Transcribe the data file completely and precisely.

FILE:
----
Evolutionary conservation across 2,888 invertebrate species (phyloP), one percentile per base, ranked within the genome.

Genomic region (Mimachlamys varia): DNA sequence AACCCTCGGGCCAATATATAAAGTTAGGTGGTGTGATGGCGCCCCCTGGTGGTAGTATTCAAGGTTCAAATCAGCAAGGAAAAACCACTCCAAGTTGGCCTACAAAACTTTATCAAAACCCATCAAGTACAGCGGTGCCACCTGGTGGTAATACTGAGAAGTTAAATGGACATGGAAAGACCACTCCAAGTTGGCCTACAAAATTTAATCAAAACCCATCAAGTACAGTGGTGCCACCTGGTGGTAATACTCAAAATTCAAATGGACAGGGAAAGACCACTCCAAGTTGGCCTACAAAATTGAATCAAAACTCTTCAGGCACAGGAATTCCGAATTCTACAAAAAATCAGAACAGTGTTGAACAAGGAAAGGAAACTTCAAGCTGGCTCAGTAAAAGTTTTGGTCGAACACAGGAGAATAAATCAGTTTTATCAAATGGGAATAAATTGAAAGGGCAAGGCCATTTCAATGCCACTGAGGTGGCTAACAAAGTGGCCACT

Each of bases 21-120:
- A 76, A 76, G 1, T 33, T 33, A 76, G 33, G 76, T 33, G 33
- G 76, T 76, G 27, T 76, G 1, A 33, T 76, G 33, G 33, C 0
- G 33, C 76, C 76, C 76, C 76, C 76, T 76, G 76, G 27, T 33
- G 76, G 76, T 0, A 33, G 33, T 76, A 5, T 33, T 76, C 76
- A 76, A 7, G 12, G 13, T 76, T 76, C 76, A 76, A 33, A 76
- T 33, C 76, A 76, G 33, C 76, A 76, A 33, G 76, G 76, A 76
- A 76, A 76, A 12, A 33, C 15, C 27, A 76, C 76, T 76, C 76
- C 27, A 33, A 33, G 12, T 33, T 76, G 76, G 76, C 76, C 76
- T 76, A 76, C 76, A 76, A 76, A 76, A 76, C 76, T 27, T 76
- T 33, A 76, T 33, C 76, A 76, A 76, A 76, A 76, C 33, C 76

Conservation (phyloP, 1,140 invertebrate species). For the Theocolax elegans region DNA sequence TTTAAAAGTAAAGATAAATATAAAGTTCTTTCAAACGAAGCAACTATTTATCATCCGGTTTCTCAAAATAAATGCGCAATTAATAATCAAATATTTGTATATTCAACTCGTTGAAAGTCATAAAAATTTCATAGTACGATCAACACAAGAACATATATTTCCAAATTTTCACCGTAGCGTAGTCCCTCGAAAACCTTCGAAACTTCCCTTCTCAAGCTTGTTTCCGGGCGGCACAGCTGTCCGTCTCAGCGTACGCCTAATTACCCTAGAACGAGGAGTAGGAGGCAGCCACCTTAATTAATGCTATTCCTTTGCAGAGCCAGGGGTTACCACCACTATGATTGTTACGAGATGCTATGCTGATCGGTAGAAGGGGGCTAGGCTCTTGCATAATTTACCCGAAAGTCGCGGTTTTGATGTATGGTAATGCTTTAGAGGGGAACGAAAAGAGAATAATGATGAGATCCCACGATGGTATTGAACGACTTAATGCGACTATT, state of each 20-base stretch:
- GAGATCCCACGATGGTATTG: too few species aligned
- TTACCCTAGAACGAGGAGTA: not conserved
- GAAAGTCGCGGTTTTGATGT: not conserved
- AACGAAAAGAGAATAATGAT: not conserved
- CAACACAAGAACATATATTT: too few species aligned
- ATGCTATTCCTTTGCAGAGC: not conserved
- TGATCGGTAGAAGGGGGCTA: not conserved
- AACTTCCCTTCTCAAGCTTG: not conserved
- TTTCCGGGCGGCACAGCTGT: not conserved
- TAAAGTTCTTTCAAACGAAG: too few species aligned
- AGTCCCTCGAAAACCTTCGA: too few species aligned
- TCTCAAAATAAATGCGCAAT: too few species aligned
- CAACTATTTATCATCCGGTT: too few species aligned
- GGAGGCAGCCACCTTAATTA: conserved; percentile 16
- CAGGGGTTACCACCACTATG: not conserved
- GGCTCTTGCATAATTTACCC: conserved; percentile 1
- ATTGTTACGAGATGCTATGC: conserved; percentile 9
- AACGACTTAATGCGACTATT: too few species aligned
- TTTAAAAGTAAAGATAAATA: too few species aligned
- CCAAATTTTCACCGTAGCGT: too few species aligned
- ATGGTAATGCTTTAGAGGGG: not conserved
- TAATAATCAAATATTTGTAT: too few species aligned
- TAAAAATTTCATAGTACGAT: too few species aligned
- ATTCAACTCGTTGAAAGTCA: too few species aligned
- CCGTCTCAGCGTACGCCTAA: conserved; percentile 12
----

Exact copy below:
Evolutionary conservation across 2,888 invertebrate species (phyloP), one percentile per base, ranked within the genome.

Genomic region (Mimachlamys varia): DNA sequence AACCCTCGGGCCAATATATAAAGTTAGGTGGTGTGATGGCGCCCCCTGGTGGTAGTATTCAAGGTTCAAATCAGCAAGGAAAAACCACTCCAAGTTGGCCTACAAAACTTTATCAAAACCCATCAAGTACAGCGGTGCCACCTGGTGGTAATACTGAGAAGTTAAATGGACATGGAAAGACCACTCCAAGTTGGCCTACAAAATTTAATCAAAACCCATCAAGTACAGTGGTGCCACCTGGTGGTAATACTCAAAATTCAAATGGACAGGGAAAGACCACTCCAAGTTGGCCTACAAAATTGAATCAAAACTCTTCAGGCACAGGAATTCCGAATTCTACAAAAAATCAGAACAGTGTTGAACAAGGAAAGGAAACTTCAAGCTGGCTCAGTAAAAGTTTTGGTCGAACACAGGAGAATAAATCAGTTTTATCAAATGGGAATAAATTGAAAGGGCAAGGCCATTTCAATGCCACTGAGGTGGCTAACAAAGTGGCCACT

Each of bases 21-120:
- A 76, A 76, G 1, T 33, T 33, A 76, G 33, G 76, T 33, G 33
- G 76, T 76, G 27, T 76, G 1, A 33, T 76, G 33, G 33, C 0
- G 33, C 76, C 76, C 76, C 76, C 76, T 76, G 76, G 27, T 33
- G 76, G 76, T 0, A 33, G 33, T 76, A 5, T 33, T 76, C 76
- A 76, A 7, G 12, G 13, T 76, T 76, C 76, A 76, A 33, A 76
- T 33, C 76, A 76, G 33, C 76, A 76, A 33, G 76, G 76, A 76
- A 76, A 76, A 12, A 33, C 15, C 27, A 76, C 76, T 76, C 76
- C 27, A 33, A 33, G 12, T 33, T 76, G 76, G 76, C 76, C 76
- T 76, A 76, C 76, A 76, A 76, A 76, A 76, C 76, T 27, T 76
- T 33, A 76, T 33, C 76, A 76, A 76, A 76, A 76, C 33, C 76

Conservation (phyloP, 1,140 invertebrate species). For the Theocolax elegans region DNA sequence TTTAAAAGTAAAGATAAATATAAAGTTCTTTCAAACGAAGCAACTATTTATCATCCGGTTTCTCAAAATAAATGCGCAATTAATAATCAAATATTTGTATATTCAACTCGTTGAAAGTCATAAAAATTTCATAGTACGATCAACACAAGAACATATATTTCCAAATTTTCACCGTAGCGTAGTCCCTCGAAAACCTTCGAAACTTCCCTTCTCAAGCTTGTTTCCGGGCGGCACAGCTGTCCGTCTCAGCGTACGCCTAATTACCCTAGAACGAGGAGTAGGAGGCAGCCACCTTAATTAATGCTATTCCTTTGCAGAGCCAGGGGTTACCACCACTATGATTGTTACGAGATGCTATGCTGATCGGTAGAAGGGGGCTAGGCTCTTGCATAATTTACCCGAAAGTCGCGGTTTTGATGTATGGTAATGCTTTAGAGGGGAACGAAAAGAGAATAATGATGAGATCCCACGATGGTATTGAACGACTTAATGCGACTATT, state of each 20-base stretch:
- GAGATCCCACGATGGTATTG: too few species aligned
- TTACCCTAGAACGAGGAGTA: not conserved
- GAAAGTCGCGGTTTTGATGT: not conserved
- AACGAAAAGAGAATAATGAT: not conserved
- CAACACAAGAACATATATTT: too few species aligned
- ATGCTATTCCTTTGCAGAGC: not conserved
- TGATCGGTAGAAGGGGGCTA: not conserved
- AACTTCCCTTCTCAAGCTTG: not conserved
- TTTCCGGGCGGCACAGCTGT: not conserved
- TAAAGTTCTTTCAAACGAAG: too few species aligned
- AGTCCCTCGAAAACCTTCGA: too few species aligned
- TCTCAAAATAAATGCGCAAT: too few species aligned
- CAACTATTTATCATCCGGTT: too few species aligned
- GGAGGCAGCCACCTTAATTA: conserved; percentile 16
- CAGGGGTTACCACCACTATG: not conserved
- GGCTCTTGCATAATTTACCC: conserved; percentile 1
- ATTGTTACGAGATGCTATGC: conserved; percentile 9
- AACGACTTAATGCGACTATT: too few species aligned
- TTTAAAAGTAAAGATAAATA: too few species aligned
- CCAAATTTTCACCGTAGCGT: too few species aligned
- ATGGTAATGCTTTAGAGGGG: not conserved
- TAATAATCAAATATTTGTAT: too few species aligned
- TAAAAATTTCATAGTACGAT: too few species aligned
- ATTCAACTCGTTGAAAGTCA: too few species aligned
- CCGTCTCAGCGTACGCCTAA: conserved; percentile 12